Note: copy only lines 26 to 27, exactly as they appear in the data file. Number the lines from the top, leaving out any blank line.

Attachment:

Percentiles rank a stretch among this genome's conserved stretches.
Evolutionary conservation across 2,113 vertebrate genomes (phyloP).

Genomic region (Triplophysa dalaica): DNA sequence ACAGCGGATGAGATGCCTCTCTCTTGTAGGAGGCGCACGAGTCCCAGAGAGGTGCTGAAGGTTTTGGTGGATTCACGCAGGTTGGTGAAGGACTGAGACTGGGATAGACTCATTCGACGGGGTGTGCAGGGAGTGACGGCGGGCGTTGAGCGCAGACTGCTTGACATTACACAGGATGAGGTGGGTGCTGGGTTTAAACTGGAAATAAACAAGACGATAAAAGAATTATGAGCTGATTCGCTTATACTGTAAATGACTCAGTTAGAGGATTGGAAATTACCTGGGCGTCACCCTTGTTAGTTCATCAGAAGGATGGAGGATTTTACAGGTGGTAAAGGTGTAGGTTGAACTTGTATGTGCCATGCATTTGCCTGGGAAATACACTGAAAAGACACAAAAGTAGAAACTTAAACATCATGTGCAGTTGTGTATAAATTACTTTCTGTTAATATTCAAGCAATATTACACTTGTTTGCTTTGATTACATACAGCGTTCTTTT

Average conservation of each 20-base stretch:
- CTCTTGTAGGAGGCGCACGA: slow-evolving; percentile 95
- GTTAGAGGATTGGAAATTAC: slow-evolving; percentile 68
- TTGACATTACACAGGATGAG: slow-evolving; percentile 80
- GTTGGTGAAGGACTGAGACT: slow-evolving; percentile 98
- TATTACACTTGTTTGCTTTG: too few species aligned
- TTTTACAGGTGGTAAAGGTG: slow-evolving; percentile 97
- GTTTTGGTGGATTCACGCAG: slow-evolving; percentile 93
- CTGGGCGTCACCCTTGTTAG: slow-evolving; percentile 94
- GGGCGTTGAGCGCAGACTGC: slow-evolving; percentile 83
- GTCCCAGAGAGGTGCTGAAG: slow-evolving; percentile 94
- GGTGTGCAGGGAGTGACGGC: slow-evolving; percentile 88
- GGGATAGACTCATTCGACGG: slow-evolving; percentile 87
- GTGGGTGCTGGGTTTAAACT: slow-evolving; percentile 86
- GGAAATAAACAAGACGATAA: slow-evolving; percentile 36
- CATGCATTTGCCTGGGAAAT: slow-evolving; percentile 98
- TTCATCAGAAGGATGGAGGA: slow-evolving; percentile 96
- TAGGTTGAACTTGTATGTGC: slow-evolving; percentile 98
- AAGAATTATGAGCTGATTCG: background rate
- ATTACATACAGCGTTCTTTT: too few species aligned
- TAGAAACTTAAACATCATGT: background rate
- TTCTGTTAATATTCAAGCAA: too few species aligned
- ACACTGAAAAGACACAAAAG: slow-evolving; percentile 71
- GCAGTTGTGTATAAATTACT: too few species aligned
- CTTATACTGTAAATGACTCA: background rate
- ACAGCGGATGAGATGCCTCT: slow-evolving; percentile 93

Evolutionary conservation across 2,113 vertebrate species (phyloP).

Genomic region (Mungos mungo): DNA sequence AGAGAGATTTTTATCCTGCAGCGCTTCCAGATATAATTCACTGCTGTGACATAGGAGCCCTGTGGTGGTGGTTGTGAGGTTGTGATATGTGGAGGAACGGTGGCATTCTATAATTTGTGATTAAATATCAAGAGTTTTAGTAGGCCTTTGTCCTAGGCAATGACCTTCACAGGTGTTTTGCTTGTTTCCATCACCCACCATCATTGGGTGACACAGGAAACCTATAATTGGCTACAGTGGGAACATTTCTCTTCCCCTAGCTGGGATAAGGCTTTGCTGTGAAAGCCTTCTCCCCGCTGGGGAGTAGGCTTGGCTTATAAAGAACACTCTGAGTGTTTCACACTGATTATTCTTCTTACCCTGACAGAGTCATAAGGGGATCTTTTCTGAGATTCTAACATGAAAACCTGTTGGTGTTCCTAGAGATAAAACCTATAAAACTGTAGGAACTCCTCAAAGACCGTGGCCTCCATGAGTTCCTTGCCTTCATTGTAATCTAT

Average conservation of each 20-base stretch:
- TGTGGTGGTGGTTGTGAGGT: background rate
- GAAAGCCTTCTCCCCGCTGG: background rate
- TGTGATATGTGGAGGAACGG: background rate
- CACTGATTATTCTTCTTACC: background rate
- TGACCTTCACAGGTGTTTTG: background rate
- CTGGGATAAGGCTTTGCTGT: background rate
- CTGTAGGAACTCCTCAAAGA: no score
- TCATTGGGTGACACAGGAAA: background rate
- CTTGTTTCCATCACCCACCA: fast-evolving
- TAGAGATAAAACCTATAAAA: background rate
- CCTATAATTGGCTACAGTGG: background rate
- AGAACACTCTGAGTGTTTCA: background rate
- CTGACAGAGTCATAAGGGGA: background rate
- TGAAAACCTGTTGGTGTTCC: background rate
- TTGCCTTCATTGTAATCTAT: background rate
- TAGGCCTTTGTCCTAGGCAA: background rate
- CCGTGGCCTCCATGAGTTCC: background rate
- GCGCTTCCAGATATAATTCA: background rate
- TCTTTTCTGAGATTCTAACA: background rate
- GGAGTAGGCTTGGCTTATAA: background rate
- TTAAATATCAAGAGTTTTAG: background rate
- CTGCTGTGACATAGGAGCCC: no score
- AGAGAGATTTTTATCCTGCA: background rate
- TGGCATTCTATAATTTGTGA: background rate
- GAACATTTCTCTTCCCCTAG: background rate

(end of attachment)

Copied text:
- ACACTGAAAAGACACAAAAG: slow-evolving; percentile 71
- GCAGTTGTGTATAAATTACT: too few species aligned